I also noticed the postmark includes the number '1000.' I wonder what that signifies. It can't be the zip code because the correct zip code, included in the return address, is L-2910. Does anyone have a clue? (While you're at it what does Grand-Duche mean?)


President Valdas Adamkus of Lithuania became the 25th world leader to honor my request. The signature appears to be a real but I don't know for sure.

They spelled Brooklyn wrong but I don't really mind. My only regret is that they neglected to use my zip code which means the delivery of the letter was delayed. The letter and photo did arrive a bit bent, quite possibly as a result of the additional handling.

There's some writing on the lower left corner of the envelope. It seems to be a European style of handwriting which means it was probably there before the envelope arrived in the US. Does anyone know what that means?

Pasta flavored postage? I don't think so but look at the postmark and decide for yourself. (Yes I know it's probably Lithuanian for postage.)

Tuesday, January 17, 2006

Trinidad and Tobago

President Maxwell Richards of Trinidad and Tobago became the 24th world leader to honor my request and the second leader to actually inscribe my name onto the photograph. He also included his own signature and the date.

What I find interesting is that the photo is dated December 15th but the letter is dated December 14th. Also the letter sports a presidential stamp bearing the date December 19th while the envelope was actually postmarked on December 23rd (look very closely). Seemingly, from first stage to last it took over a week and a half.

While reading the letter I had a hard time figuring out some abbreviations. The President is referred to as 'His Excellency Professor George Maxwell Richards, TC., CMT., Ph.D,." Can anyone help me out with the last three abbreviations?

By the way, that stamp is just adorable...

Thursday, January 12, 2006


President James Michel of Seychelles became the 23rd world leader to honor my request. His response is also the first from Africa. I'm as of yet still unsure if the autograph is a real one or one superimposed on the image.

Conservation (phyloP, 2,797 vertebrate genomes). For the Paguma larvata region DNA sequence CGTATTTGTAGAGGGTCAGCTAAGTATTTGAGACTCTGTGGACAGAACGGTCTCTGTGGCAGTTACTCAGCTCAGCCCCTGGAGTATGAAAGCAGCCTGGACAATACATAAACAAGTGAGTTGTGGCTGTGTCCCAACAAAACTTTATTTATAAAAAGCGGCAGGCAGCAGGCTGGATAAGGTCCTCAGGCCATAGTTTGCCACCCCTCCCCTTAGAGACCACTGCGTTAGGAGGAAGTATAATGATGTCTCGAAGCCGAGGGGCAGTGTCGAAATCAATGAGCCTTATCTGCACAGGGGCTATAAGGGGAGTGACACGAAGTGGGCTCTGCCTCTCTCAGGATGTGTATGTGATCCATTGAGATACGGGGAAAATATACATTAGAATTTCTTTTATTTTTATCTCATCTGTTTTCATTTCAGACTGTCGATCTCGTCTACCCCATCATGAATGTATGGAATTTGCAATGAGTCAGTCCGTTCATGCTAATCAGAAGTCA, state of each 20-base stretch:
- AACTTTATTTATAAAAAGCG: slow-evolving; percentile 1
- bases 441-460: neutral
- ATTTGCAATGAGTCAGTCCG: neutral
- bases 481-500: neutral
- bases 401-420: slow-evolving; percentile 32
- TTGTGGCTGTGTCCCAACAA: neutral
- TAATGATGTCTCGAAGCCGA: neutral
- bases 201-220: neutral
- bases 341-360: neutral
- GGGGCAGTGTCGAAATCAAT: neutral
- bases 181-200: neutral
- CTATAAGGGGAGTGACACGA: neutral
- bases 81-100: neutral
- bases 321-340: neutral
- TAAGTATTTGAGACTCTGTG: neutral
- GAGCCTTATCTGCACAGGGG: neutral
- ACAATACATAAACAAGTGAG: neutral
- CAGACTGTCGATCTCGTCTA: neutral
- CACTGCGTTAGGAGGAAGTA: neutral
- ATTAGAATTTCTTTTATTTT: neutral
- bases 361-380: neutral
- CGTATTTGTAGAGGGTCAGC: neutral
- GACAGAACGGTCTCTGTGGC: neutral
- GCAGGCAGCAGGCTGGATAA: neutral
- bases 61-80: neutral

In the letter you'll see they apologize for the delay. Perhaps I should let them know there really is no need for an apology as the letter is definitely not late. In fact, it is early considering it is one of the first letters to arrive from the developing world - where which communication is spotty and mail links few.

It was also nice of him to wish me well in this endeavor.

Wednesday, January 11, 2006


President Jacques Chirac of France became the 22nd world leader to honor my request.

The photo and correspondence were enclosed in a large, cardboard reinforced, envelope. Interestingly, it was stamped "lettre." I thought that was odd because sually an envelope containing photographs is identified as such so that it receives better care than an ordinary "lettre."

Also, the enclosed letter is in French. Being as I don't know more than three words of the language I can't say I know what it says. Can someone, merci, translate for us?


Brazil's President Luiz Inacio Lula da Silva became the 21st world leader to honor my request. Included in the correspondence were the photo and a note in Portuguese. Can anyone translate?

I found the envelope to be intriguing for three reasons;

1) They refer to New York as "Nova Iorque."

2) My name and address were printed on separate labels.

3) It's interesting how they pasted three postage stamps right on top of each other. I can't say I've seen that before...

Finally, I must say I really like the President's tie. It's my style...